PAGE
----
Sestak's press release is on his site.

PA2010 has a longer article on the event.

Patrick Murphy on OFA Blog

Congressman Patrick Murphy was featured on the Organizing for America blog, congratulating him on his vote for health insurance reform.

Race for the Top

Today Secretary of Education Arne Duncan held a conference call to announce the official start of the $4.35 billion Race to the Top Fund competition. Race to the Top represents the largest-ever federal investment in school reform.

Potential funding amount for PA: $200-400 million

Brief Book Review: A Table in the Presence

Cash, Lt. Carey H. A Table in the Presence. Nashville, TN: 2004.

There are a number of first person accounts of the Iraq War in print, but this one is unusual as the author is a chaplain. Cash was with the First Battalion, Fifth Marine Regiment, which he describes as:

“Our unit was the first ground combat force to cross the line of departure into Iraq, saw the first man killed in action at the hands of enemy gunmen, and fought what many believe to have been the most decisive battle in the taking of Baghdad (xi-xii).

I had not given much thought to chaplains and how they might serve in active combat. They are not allowed to carry a weapon and so a “religious program specialist” is assigned to them to help with administrative matters and also serves as a bodyguard and sometimes driver.

The book is written in chronological order, with flashbacks thrown in to provide some background on the author or other people mentioned in the book. As one might expect of a chaplain, Lt. Cash throws in Bible verses and spiritual allusions. He talks about the religious beliefs of the men he serves with, and recounts events that he considers miraculous. This is not to say that he glosses over the grim details of war. His regiment saw heavy fire and he does not spare anything in his descriptions of what happened. Here is one of the less action-packed passages (195):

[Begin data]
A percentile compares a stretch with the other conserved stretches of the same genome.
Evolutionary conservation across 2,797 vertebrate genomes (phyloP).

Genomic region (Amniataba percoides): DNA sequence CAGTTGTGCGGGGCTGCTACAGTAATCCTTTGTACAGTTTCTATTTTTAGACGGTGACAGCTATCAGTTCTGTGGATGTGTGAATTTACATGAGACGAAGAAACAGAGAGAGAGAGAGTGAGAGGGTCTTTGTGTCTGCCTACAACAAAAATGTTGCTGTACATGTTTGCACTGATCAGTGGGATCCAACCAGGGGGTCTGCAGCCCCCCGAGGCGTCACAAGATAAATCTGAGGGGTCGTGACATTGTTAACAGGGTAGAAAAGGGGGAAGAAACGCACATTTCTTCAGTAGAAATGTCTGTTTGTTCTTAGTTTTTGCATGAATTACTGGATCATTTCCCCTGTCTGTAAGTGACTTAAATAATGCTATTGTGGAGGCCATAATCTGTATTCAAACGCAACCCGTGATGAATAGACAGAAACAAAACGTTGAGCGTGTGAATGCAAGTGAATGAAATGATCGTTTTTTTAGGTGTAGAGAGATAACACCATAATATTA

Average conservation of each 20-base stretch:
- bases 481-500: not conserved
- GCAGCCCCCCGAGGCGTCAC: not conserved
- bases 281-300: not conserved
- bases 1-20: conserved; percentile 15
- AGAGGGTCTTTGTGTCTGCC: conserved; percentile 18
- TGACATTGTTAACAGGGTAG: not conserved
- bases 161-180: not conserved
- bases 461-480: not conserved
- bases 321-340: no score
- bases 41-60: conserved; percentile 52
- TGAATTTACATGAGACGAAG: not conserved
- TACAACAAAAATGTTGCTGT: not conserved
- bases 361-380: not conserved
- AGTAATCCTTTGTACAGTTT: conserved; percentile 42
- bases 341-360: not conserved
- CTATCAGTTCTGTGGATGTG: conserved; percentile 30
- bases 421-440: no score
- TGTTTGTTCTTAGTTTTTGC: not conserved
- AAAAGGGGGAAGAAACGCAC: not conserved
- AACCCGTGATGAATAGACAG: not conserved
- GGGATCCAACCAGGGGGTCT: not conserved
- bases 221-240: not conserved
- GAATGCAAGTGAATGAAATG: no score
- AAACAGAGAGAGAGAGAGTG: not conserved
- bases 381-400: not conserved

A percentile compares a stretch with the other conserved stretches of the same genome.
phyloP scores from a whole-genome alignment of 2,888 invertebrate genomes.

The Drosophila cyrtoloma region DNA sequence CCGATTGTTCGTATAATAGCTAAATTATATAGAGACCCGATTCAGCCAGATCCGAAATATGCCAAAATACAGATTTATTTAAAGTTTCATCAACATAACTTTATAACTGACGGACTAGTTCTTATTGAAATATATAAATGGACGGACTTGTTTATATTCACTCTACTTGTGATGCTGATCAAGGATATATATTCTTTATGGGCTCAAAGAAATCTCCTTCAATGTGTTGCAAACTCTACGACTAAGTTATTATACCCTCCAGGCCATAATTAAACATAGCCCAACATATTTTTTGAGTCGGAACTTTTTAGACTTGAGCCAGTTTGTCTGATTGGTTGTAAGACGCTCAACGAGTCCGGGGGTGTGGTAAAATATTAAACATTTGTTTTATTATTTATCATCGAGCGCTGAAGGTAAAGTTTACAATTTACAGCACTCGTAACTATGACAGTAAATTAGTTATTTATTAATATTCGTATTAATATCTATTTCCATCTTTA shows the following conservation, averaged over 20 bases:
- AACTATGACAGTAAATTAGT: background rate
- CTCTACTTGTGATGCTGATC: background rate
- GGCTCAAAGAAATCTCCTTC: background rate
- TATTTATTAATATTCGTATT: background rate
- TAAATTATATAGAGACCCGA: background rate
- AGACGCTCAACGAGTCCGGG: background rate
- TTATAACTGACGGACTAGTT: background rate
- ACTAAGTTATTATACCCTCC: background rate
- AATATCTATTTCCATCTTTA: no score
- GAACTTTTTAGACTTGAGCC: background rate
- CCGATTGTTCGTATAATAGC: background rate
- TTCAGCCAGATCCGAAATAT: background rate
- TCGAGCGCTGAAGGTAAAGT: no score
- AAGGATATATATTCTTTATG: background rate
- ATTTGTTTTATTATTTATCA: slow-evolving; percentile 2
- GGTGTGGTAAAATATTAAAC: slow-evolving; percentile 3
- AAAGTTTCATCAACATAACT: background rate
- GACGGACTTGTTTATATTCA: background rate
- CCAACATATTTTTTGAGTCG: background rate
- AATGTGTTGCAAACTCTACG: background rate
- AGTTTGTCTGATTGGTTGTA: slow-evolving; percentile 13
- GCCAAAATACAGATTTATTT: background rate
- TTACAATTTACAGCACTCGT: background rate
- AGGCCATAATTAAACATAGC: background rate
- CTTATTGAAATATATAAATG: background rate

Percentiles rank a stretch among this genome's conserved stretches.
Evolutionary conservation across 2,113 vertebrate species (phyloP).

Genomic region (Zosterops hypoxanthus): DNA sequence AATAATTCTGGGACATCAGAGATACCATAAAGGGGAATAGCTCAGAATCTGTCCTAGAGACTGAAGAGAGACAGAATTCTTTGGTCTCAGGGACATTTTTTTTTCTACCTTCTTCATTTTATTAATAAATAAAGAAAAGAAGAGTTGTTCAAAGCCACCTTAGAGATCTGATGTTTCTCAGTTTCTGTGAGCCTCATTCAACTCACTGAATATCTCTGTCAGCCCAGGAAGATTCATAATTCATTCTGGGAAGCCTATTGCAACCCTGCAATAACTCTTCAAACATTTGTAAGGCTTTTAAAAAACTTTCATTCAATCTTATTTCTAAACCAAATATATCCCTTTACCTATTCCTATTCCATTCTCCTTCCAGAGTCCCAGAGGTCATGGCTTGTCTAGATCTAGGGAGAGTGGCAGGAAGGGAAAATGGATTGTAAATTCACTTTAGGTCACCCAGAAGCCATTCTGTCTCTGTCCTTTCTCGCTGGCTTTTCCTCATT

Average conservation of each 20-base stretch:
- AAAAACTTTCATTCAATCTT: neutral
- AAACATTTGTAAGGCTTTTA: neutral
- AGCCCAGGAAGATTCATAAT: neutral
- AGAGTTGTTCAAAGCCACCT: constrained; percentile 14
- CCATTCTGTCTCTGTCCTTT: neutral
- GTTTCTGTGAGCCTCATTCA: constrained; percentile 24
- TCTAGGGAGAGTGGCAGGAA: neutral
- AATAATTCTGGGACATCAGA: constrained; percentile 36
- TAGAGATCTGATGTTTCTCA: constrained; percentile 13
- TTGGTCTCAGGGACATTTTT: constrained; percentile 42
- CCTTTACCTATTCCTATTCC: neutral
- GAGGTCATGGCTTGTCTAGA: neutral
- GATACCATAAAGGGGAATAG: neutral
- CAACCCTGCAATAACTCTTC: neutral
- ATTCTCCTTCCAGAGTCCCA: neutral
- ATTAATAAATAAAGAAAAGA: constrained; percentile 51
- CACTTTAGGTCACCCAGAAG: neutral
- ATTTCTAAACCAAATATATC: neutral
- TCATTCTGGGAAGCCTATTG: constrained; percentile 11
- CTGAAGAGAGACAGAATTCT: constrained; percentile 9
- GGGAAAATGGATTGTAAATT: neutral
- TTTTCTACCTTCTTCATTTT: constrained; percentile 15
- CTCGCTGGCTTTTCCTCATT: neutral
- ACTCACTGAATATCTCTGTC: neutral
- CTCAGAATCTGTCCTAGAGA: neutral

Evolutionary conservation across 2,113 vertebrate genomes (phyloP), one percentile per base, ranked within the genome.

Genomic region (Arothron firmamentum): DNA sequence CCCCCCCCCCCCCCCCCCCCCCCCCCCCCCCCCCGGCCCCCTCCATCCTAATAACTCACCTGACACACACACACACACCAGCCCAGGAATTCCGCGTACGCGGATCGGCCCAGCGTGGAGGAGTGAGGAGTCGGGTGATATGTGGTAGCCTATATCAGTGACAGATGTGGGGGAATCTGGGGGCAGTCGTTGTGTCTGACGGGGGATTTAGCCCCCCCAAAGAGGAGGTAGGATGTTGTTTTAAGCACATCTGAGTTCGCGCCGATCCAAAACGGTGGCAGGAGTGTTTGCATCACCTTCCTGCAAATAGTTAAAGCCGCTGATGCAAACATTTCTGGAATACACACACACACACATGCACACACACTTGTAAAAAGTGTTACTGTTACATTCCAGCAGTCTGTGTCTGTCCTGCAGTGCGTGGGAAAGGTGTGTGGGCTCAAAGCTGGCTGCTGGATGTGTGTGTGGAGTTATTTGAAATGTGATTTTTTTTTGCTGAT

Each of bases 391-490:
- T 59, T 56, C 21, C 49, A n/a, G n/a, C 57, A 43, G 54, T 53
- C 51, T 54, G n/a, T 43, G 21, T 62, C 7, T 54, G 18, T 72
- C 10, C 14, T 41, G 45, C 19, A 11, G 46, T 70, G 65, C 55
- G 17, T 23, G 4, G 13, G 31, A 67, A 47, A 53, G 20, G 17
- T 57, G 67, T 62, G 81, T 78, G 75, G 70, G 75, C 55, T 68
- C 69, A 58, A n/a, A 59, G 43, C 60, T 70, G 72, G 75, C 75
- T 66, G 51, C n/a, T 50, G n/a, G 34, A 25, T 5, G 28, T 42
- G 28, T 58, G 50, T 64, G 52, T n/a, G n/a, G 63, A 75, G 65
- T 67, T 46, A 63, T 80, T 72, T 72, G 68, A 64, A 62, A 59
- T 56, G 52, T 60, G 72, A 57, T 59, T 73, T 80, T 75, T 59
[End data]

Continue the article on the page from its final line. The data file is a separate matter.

The blast caused the vehicle’s Halon fire retardant system to engage, pouring noxious chemical fumes into the lungs of the shell-shocked marines. Choking, gasping for air, vomiting, they crawled up and out of the hatch, falling on the ground, oblivious to the continual enemy fire around them. They didn’t care – they had to breathe.

A couple of days earlier, someone had been smoking and had inadvertently set off the Halon system, emptying its bladder of over half of its supply of fire retardant. Horton recalled later that, if the providential smoking mistake had never happened, some of those Marines would never have made it out of the compartment before choking or being suffocated.

Just then a burning Iraqi troop carrier exploded, sending shrapnel and debris all over the Marines who by now were positioning themselves to kick down the front door and storm the mosque. Lance Corporal Benjamin Wetzel took a piece to the face, leaving a burning hole in his jaw. He found on, not realizing that his face was smoking.

He also writes touchingly of the men, one searching for a photo of his wife that had fallen off the dash of his vehicle, the regret of past misdeeds, and the worries of going into battle. In answer to the question of why some live and some die he offers the contrast between Daniel, who was protected in the lion’s den, and Stephen, the first recorded Christian martyr. He writes:

Daniel and Stephen both remained true to their calling; both walked faithfully no matter the cost. For one, that calling would be affirmed through the power of divine protection. For the other, it would be illuminated through the heroism of sacrifice. (p. 241).